Today Ali and I will answer some questions about our social experiment we called "Facing Prejudice," where Ali dressed up in a Muslim hijab and visited various locations in our city to see how our community treated Muslims.
Do you think the social experiment was successful?
Ali: I do, because we got responses. We got to see how people reacted to differences.
Emily: I think the social experiment was definitely successful. I learned a lot by seeing how people treated Ali when she was wearing the hijab. I'm always very careful to never appear prejudiced, but now I realize that even avoiding someone to try not to appear prejudiced can be a form of prejudice in itself! After our experiment, I had to realize the level of prejudice our community still has against Muslims. From now on, if I ever see a Muslim woman, I'll definitely make an effort to smile at her and greet her. I'll also try to raise more awareness about the prejudice within my community.
Did the experiment change the way you view prejudice?
Ali: Yeah. I'm Hispanic, so there's sometimes prejudiced people against me. I don't like it when people are prejudiced towards me and I don't want to be prejudiced, but I think all of us have prejudiced moments at one point or the other. We need to realize [that]. I wouldn't have thought avoiding someone would have been prejudice. If I ignored someone, it would probably be because I didn't want them to think I was judging them, but in reality, by completely ignoring them like people did to me, I was being prejudiced because I was treating them differently.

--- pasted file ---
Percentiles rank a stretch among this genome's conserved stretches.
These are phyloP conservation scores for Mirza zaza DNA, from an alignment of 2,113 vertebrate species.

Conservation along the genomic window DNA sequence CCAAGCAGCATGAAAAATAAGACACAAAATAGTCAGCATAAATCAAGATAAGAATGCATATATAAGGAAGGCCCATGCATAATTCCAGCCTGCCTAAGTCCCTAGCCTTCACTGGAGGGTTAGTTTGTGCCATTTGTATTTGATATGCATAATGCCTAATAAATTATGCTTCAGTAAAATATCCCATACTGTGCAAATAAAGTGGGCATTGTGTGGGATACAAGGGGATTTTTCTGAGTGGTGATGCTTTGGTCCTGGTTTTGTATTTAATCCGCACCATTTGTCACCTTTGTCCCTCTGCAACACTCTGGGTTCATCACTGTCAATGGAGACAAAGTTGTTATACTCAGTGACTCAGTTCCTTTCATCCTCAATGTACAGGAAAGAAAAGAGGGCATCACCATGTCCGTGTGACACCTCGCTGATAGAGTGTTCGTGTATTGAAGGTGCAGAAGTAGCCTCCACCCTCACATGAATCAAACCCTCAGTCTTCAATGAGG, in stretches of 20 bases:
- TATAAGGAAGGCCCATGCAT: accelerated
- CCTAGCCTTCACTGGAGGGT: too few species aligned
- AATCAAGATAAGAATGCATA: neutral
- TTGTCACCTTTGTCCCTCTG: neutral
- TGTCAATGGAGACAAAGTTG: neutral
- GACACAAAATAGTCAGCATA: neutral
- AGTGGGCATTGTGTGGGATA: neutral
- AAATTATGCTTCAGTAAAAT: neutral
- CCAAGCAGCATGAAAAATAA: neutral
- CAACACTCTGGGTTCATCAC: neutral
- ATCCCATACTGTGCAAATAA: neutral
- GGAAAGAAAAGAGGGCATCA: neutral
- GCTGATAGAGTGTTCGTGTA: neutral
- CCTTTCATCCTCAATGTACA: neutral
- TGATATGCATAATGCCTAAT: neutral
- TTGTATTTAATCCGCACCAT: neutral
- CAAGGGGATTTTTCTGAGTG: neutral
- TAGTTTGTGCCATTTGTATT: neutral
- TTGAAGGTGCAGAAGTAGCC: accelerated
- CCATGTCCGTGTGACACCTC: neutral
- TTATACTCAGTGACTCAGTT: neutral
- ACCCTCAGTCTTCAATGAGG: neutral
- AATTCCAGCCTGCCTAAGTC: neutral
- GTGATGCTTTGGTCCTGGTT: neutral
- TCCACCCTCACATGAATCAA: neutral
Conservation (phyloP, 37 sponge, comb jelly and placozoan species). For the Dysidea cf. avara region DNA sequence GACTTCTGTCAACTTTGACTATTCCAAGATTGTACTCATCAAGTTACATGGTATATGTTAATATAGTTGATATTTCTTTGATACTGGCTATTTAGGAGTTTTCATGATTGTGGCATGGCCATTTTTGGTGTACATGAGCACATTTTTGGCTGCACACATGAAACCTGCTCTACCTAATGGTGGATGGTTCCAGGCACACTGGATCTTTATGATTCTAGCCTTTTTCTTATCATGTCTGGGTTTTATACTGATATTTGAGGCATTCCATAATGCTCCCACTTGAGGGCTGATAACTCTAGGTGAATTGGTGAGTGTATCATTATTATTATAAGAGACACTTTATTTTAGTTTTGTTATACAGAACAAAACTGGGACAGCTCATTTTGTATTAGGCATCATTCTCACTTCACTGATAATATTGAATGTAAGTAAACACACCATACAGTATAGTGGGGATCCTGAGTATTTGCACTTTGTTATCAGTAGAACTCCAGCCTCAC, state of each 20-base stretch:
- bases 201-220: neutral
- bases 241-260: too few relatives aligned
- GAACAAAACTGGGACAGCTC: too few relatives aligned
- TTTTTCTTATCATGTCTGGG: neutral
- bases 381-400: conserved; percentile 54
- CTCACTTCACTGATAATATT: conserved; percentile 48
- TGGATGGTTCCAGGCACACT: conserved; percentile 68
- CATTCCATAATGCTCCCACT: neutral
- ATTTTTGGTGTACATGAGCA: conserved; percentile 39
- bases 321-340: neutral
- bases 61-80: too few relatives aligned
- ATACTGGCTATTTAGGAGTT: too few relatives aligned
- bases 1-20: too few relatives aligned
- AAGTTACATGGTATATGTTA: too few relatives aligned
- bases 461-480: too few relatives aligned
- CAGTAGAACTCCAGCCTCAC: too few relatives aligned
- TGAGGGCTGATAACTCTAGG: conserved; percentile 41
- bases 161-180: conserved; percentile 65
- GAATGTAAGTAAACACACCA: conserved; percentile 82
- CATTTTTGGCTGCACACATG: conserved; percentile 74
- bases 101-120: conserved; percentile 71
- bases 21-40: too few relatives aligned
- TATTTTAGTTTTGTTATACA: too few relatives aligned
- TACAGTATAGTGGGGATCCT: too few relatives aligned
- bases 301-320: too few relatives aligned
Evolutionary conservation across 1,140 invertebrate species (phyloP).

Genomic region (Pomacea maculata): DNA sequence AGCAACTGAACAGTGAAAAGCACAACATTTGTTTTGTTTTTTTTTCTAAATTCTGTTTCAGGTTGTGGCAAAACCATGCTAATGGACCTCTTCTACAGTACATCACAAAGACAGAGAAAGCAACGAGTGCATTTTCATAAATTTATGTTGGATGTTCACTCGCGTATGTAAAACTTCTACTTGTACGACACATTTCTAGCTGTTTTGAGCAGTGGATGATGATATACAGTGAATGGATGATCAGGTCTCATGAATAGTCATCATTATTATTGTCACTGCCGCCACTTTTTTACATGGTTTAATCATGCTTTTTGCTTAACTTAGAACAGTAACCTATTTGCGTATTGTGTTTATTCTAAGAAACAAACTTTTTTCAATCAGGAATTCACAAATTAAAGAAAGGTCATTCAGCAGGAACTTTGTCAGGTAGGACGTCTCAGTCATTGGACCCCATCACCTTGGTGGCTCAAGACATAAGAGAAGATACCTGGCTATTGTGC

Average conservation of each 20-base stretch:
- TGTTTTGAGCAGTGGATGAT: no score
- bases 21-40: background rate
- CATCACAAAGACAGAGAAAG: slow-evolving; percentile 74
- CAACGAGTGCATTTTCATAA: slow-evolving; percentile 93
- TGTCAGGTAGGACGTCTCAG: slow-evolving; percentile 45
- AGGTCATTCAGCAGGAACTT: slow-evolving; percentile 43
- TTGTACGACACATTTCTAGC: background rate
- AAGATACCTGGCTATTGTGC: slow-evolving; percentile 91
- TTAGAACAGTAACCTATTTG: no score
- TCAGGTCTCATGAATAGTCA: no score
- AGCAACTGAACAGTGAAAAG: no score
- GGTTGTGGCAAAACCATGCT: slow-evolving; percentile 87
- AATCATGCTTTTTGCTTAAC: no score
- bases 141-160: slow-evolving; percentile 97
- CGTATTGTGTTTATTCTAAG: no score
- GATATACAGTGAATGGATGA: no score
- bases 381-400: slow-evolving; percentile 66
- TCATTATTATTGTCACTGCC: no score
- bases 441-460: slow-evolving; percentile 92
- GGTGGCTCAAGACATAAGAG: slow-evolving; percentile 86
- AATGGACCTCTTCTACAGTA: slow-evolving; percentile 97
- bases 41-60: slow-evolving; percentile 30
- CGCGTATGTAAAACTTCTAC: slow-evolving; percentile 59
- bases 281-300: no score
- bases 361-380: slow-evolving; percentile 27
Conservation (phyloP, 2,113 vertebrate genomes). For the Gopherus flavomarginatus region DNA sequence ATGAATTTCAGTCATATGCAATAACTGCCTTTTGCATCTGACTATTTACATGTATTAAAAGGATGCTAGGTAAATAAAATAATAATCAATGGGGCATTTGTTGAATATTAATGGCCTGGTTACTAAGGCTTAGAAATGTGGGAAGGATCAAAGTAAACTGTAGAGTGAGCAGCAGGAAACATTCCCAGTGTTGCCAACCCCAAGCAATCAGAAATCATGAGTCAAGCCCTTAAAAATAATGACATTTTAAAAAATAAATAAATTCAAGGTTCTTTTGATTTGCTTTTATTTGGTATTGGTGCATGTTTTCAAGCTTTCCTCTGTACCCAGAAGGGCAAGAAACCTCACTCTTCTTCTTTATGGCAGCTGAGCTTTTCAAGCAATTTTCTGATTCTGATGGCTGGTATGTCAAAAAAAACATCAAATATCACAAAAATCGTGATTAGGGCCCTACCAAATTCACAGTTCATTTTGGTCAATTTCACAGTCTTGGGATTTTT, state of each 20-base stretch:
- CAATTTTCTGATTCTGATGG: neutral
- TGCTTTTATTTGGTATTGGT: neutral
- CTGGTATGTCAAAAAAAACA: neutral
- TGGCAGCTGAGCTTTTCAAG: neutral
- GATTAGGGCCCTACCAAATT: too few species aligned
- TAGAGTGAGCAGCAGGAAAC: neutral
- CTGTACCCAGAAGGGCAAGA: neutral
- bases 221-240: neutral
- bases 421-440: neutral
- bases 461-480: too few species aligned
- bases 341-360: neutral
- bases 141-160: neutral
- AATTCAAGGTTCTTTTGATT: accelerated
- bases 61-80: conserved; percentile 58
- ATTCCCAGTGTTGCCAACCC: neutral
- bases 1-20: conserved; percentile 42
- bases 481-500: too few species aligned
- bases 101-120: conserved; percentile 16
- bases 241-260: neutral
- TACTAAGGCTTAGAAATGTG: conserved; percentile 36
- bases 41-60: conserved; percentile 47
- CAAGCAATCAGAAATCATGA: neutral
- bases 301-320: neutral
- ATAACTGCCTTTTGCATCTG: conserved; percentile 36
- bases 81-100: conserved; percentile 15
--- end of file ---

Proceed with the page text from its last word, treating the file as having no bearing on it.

Emily: Definitely. I always thought of prejudice as someone treating another person with hateful words and condescension, but I never really thought of prejudice as someone avoiding someone else. There are a lot of forms of prejudice and all of them are hurtful and need to end.
So do you think there is prejudice towards Muslims in your community?
Ali: Oh, yes. Very much! You could tell that the moment I entered any place. You could really tell it in the Sonic line. Even in Christian bookstores, which is sad.
Emily: There is definitely still prejudice against Muslims in my community. Like Ali said, when no one would stand in the same line at Sonic as Ali, that showed a lot about how people in our community feel about Muslims. Yes, there are some high emotions surrounding Islam and terrorism, but Ali was a young teenage girl. She was smiling and acted friendly towards everyone around her. Muslims are still people and deserve to be treated like anyone else.
How do you think your community should change the way it treats Muslims?
Ali: I don't think we should treat them differently [than we treat each other], because they're still people and they still have feelings. They might believe something differently, but they still feel the looks and I'm sure they're still hurt by them. I was hurt by them, and I'm not even a Muslim. I was hurt by how people just kind of stayed away from me and didn't even smile at me. I mean, I'm still a person.